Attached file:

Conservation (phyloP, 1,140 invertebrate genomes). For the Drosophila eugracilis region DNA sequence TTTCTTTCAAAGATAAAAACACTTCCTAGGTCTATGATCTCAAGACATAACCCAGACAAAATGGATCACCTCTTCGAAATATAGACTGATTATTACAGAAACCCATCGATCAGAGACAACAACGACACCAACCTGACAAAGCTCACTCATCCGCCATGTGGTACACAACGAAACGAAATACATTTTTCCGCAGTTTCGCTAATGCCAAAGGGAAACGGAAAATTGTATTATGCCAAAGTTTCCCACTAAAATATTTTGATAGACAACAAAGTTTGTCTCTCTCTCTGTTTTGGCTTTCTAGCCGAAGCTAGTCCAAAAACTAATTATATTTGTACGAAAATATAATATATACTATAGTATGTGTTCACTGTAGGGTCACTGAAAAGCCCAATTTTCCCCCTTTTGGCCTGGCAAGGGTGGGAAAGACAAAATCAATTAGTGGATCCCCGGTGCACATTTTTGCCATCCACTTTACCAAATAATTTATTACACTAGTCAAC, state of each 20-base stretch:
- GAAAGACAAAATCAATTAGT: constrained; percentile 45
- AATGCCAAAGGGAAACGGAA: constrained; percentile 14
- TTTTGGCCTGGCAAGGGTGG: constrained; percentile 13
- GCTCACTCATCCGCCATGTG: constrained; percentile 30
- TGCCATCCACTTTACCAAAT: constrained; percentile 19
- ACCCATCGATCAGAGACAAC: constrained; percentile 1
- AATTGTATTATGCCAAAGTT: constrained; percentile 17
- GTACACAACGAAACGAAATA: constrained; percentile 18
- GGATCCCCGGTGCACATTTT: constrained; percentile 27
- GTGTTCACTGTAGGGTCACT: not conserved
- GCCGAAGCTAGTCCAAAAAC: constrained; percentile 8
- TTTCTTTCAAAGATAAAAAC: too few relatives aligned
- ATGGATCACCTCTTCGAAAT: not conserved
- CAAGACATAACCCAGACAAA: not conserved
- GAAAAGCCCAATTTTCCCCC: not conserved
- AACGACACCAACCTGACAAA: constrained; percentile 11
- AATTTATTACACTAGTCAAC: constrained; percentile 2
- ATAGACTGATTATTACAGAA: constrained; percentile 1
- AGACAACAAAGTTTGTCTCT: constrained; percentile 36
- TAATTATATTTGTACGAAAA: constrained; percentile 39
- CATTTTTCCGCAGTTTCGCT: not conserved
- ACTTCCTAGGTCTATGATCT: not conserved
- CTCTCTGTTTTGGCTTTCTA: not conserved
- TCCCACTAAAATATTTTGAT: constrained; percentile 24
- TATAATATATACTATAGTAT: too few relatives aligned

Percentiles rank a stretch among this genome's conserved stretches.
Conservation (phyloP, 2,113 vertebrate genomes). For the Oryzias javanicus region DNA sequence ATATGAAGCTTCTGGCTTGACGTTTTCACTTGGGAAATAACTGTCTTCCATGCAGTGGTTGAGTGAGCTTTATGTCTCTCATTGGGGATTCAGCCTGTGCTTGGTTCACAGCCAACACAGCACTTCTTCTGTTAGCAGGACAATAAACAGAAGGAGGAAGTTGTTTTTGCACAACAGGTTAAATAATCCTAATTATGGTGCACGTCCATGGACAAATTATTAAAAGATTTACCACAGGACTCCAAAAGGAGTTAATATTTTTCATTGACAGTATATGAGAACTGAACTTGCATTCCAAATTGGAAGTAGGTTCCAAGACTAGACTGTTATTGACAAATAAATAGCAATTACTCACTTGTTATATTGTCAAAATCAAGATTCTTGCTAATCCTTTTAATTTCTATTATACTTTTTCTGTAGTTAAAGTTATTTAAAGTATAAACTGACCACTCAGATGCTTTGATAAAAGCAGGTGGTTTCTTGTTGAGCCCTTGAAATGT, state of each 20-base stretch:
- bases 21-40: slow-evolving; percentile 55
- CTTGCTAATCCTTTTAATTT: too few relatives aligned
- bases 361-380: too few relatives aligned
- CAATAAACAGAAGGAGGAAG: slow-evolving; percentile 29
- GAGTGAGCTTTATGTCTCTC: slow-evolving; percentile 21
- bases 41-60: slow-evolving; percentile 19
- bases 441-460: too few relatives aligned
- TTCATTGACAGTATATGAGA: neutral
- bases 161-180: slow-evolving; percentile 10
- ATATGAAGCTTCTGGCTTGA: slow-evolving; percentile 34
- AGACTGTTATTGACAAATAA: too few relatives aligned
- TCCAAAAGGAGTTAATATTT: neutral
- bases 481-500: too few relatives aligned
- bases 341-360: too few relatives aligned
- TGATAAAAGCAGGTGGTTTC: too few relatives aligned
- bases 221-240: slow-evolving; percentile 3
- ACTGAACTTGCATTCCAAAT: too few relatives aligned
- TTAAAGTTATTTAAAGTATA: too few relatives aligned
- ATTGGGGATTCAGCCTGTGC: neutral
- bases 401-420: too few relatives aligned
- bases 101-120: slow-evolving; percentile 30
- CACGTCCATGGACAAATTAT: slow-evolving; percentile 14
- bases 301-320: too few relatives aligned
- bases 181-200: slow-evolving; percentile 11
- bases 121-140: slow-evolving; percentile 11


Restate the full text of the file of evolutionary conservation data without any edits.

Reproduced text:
Conservation (phyloP, 1,140 invertebrate genomes). For the Drosophila eugracilis region DNA sequence TTTCTTTCAAAGATAAAAACACTTCCTAGGTCTATGATCTCAAGACATAACCCAGACAAAATGGATCACCTCTTCGAAATATAGACTGATTATTACAGAAACCCATCGATCAGAGACAACAACGACACCAACCTGACAAAGCTCACTCATCCGCCATGTGGTACACAACGAAACGAAATACATTTTTCCGCAGTTTCGCTAATGCCAAAGGGAAACGGAAAATTGTATTATGCCAAAGTTTCCCACTAAAATATTTTGATAGACAACAAAGTTTGTCTCTCTCTCTGTTTTGGCTTTCTAGCCGAAGCTAGTCCAAAAACTAATTATATTTGTACGAAAATATAATATATACTATAGTATGTGTTCACTGTAGGGTCACTGAAAAGCCCAATTTTCCCCCTTTTGGCCTGGCAAGGGTGGGAAAGACAAAATCAATTAGTGGATCCCCGGTGCACATTTTTGCCATCCACTTTACCAAATAATTTATTACACTAGTCAAC, state of each 20-base stretch:
- GAAAGACAAAATCAATTAGT: constrained; percentile 45
- AATGCCAAAGGGAAACGGAA: constrained; percentile 14
- TTTTGGCCTGGCAAGGGTGG: constrained; percentile 13
- GCTCACTCATCCGCCATGTG: constrained; percentile 30
- TGCCATCCACTTTACCAAAT: constrained; percentile 19
- ACCCATCGATCAGAGACAAC: constrained; percentile 1
- AATTGTATTATGCCAAAGTT: constrained; percentile 17
- GTACACAACGAAACGAAATA: constrained; percentile 18
- GGATCCCCGGTGCACATTTT: constrained; percentile 27
- GTGTTCACTGTAGGGTCACT: not conserved
- GCCGAAGCTAGTCCAAAAAC: constrained; percentile 8
- TTTCTTTCAAAGATAAAAAC: too few relatives aligned
- ATGGATCACCTCTTCGAAAT: not conserved
- CAAGACATAACCCAGACAAA: not conserved
- GAAAAGCCCAATTTTCCCCC: not conserved
- AACGACACCAACCTGACAAA: constrained; percentile 11
- AATTTATTACACTAGTCAAC: constrained; percentile 2
- ATAGACTGATTATTACAGAA: constrained; percentile 1
- AGACAACAAAGTTTGTCTCT: constrained; percentile 36
- TAATTATATTTGTACGAAAA: constrained; percentile 39
- CATTTTTCCGCAGTTTCGCT: not conserved
- ACTTCCTAGGTCTATGATCT: not conserved
- CTCTCTGTTTTGGCTTTCTA: not conserved
- TCCCACTAAAATATTTTGAT: constrained; percentile 24
- TATAATATATACTATAGTAT: too few relatives aligned

Percentiles rank a stretch among this genome's conserved stretches.
Conservation (phyloP, 2,113 vertebrate genomes). For the Oryzias javanicus region DNA sequence ATATGAAGCTTCTGGCTTGACGTTTTCACTTGGGAAATAACTGTCTTCCATGCAGTGGTTGAGTGAGCTTTATGTCTCTCATTGGGGATTCAGCCTGTGCTTGGTTCACAGCCAACACAGCACTTCTTCTGTTAGCAGGACAATAAACAGAAGGAGGAAGTTGTTTTTGCACAACAGGTTAAATAATCCTAATTATGGTGCACGTCCATGGACAAATTATTAAAAGATTTACCACAGGACTCCAAAAGGAGTTAATATTTTTCATTGACAGTATATGAGAACTGAACTTGCATTCCAAATTGGAAGTAGGTTCCAAGACTAGACTGTTATTGACAAATAAATAGCAATTACTCACTTGTTATATTGTCAAAATCAAGATTCTTGCTAATCCTTTTAATTTCTATTATACTTTTTCTGTAGTTAAAGTTATTTAAAGTATAAACTGACCACTCAGATGCTTTGATAAAAGCAGGTGGTTTCTTGTTGAGCCCTTGAAATGT, state of each 20-base stretch:
- bases 21-40: slow-evolving; percentile 55
- CTTGCTAATCCTTTTAATTT: too few relatives aligned
- bases 361-380: too few relatives aligned
- CAATAAACAGAAGGAGGAAG: slow-evolving; percentile 29
- GAGTGAGCTTTATGTCTCTC: slow-evolving; percentile 21
- bases 41-60: slow-evolving; percentile 19
- bases 441-460: too few relatives aligned
- TTCATTGACAGTATATGAGA: neutral
- bases 161-180: slow-evolving; percentile 10
- ATATGAAGCTTCTGGCTTGA: slow-evolving; percentile 34
- AGACTGTTATTGACAAATAA: too few relatives aligned
- TCCAAAAGGAGTTAATATTT: neutral
- bases 481-500: too few relatives aligned
- bases 341-360: too few relatives aligned
- TGATAAAAGCAGGTGGTTTC: too few relatives aligned
- bases 221-240: slow-evolving; percentile 3
- ACTGAACTTGCATTCCAAAT: too few relatives aligned
- TTAAAGTTATTTAAAGTATA: too few relatives aligned
- ATTGGGGATTCAGCCTGTGC: neutral
- bases 401-420: too few relatives aligned
- bases 101-120: slow-evolving; percentile 30
- CACGTCCATGGACAAATTAT: slow-evolving; percentile 14
- bases 301-320: too few relatives aligned
- bases 181-200: slow-evolving; percentile 11
- bases 121-140: slow-evolving; percentile 11